Taxonomy and Botany of Canadian Hemlock Trees
Plant taxonomy classifies eastern or "Canadian" hemlock trees as Tsuga canadensis. They are members of the pine family. Along with their better-known relatives, the eastern white pine trees, they are among the most common evergreen trees growing in the forests of eastern North America.
Moderately slow-growing and long-lived, Canadian hemlock trees (picture) in the wild may reach 80 feet tall or higher, with a spread of 25 to 30 feet (for information on compact cultivars developed for landscape usage, see below). These fragrant plants are pyramidal or conical in shape, and their small needles give them a fine texture. The needles are dark green on top and light green underneath. The bark of Canadian hemlock trees at maturity may be cinnamon-red or reddish brown.
USDA Plant Hardiness Zones, Sun and Soil Requirements
These trees require a soil that is moist but that offers good drainage. They prefer a loamy, acidic soil. Shallow-rooted, they also need protection from the wind, else you might return home one day after a storm only to find your specimen lying on the ground.
But unlike many large trees, Canadian hemlocks will tolerate (but do not need) quite a bit of shade. Their sunlight requirements thus give you a lot of flexibility with them, as you can grow them as anything from full-sun plants to shade plants.
Compact cultivars, which are essentially shrubs (see below), are commonly used as hedge plants and/or in foundation plantings; if you begin pruning them when young, they are fairly easy to shape. Two virtues of Canadian hemlock trees are that they are shade tolerant and make relatively little mess:
- They offer one of the few options for screening plants in shaded areas.
- Eastern white pine trees, with their large needles and cones covered in sticky pitch, are known to be messy. But the needles and cones of Canadian hemlock trees are much smaller and cleaner.
Socrates, Poison Hemlock, and Canadian Hemlock Trees: Any Connection?
You have probably heard of the ancient Greek philosopher, Socrates, whom the Athenians sentenced to death for corrupting their youth. Socrates famously yielded to the sentence, drinking from a cup of hemlock to bring about his death. The poison that killed him was not derived from the tree we have been discussing. Rather, it was poison hemlock, known botanically as Conium maculatum; this is an herbaceous perennial, not a tree .
Another "hemlock" that is poisonous and an herbaceous perennial is water hemlock (Cicuta maculata); as its common name suggests, it is habitually encountered in moist meadows, along streams, etc. in the eastern United States.
Warnings About Growing This Tree
In addition to their being prone to uprooting in wind storms, Canadian hemlock trees have two major drawbacks in the form of two pests that attack them:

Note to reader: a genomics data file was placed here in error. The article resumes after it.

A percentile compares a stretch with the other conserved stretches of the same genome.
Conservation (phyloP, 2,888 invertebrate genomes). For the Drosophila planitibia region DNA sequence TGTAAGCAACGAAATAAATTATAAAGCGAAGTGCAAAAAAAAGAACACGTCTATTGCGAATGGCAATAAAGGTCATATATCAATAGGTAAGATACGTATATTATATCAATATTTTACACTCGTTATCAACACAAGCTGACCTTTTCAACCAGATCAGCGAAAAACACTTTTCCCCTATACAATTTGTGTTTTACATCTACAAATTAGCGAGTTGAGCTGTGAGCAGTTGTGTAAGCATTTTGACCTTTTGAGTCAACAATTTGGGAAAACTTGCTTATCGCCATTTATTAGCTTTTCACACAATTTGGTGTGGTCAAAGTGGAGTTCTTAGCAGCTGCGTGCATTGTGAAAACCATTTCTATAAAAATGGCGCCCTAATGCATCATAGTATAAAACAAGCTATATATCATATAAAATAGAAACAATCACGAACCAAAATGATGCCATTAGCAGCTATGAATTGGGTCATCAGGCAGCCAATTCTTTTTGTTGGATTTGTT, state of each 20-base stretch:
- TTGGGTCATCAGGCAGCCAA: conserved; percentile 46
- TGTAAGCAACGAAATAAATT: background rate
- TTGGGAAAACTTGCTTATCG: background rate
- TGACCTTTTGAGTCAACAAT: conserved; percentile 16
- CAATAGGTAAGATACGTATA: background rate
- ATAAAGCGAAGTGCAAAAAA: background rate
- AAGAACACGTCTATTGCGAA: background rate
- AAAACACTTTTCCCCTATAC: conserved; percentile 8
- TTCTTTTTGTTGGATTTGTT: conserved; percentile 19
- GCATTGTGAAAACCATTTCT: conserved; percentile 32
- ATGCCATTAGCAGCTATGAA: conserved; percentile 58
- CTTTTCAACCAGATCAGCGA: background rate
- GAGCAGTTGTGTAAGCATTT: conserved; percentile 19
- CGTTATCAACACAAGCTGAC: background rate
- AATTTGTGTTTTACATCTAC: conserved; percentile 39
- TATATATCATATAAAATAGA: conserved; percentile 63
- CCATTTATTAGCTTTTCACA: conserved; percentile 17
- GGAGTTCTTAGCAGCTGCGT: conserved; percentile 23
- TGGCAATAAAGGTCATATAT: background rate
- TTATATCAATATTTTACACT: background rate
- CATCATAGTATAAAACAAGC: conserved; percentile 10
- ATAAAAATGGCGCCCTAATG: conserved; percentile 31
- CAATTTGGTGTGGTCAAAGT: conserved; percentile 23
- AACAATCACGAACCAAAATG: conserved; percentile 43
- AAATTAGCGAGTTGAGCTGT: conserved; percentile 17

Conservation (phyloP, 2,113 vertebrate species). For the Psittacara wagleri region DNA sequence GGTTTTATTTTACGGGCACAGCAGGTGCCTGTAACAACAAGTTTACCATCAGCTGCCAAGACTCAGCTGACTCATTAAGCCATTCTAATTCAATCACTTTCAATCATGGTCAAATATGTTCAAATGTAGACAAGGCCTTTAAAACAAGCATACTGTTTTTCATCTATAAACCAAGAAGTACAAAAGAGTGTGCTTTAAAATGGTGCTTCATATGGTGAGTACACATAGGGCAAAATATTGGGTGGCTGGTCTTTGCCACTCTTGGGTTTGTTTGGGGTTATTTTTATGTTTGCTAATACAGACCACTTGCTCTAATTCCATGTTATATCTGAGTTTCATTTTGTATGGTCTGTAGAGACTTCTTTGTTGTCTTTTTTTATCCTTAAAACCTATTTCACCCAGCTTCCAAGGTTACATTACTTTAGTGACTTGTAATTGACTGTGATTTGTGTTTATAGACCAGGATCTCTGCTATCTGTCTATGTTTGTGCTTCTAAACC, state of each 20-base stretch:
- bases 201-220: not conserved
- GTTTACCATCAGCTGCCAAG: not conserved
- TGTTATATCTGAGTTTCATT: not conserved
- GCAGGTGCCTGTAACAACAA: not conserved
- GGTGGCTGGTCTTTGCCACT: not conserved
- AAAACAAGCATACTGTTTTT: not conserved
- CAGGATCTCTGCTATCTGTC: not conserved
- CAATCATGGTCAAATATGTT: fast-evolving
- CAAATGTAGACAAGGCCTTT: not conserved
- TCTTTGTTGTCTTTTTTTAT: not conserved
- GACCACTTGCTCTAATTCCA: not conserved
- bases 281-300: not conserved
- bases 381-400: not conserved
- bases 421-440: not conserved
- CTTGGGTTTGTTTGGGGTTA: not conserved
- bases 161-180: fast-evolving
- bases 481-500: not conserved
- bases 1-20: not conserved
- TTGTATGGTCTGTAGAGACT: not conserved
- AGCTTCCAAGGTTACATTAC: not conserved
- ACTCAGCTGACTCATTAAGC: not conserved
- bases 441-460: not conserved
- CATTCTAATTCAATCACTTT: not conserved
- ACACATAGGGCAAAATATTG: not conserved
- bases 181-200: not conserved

- Wooly adelgids
Their susceptibility to the wooly adelgids scourge is especially concerning. Wooly adelgids (Adelges tsugae) are an invasive species of insect and a type of aphid. They have been a major pest problem for numerous years now in eastern North America.
These plants are also a favorite snack of Bambi, so avoid growing them if you are seeking plants for deer control. As an alternative, select a plant from this list of deer-resistant trees.
Leather Fetish: the Plant's Place in History
"One of the primary coniferous sources of tannins is the bark of the eastern hemlock, Tsuga canadensis, a tree that is widely distributed across eastern North America. The bark of this tree has a tannin content of about 10-12 percent and was used to tan sheepskins and heavy leather for shoes in the United States during the late nineteenth and early years of the twentieth centuries," according to the U.S. Forestry Dept. publication, Non-Wood Forest Products From Conifers.
Cultivars of Canadian Hemlock Trees for Landscape Use
There are many cultivars of Canadian hemlock trees that have been developed for landscape use -- specifically, for circumstances in which a tall tree would be undesirable. Just a few are listed here, to provide some indication of the range of options available:
- Compact cultivars include the dwarf, 'Gentsch White.' This rounded, compact, shrub-like plant attains only 4 feet in height (by about the same width).
- 'Aurea Compacta' (also known as 'Everitt's Golden') is one of those evergreens that is not actually green, instead bearing golden foliage. These Canadian hemlock trees reach 8-10 feet in height, with a spread only about half that.
- The 'Sargent' (or 'Pendula') cultivar has an attractive weeping form. It is supposed to grow 5-8 feet tall (and twice that in width), but it allegedly has been known to reach greater heights. Another weeping form suitable for use as a hedge shrub is 'Cole's Prostrate.'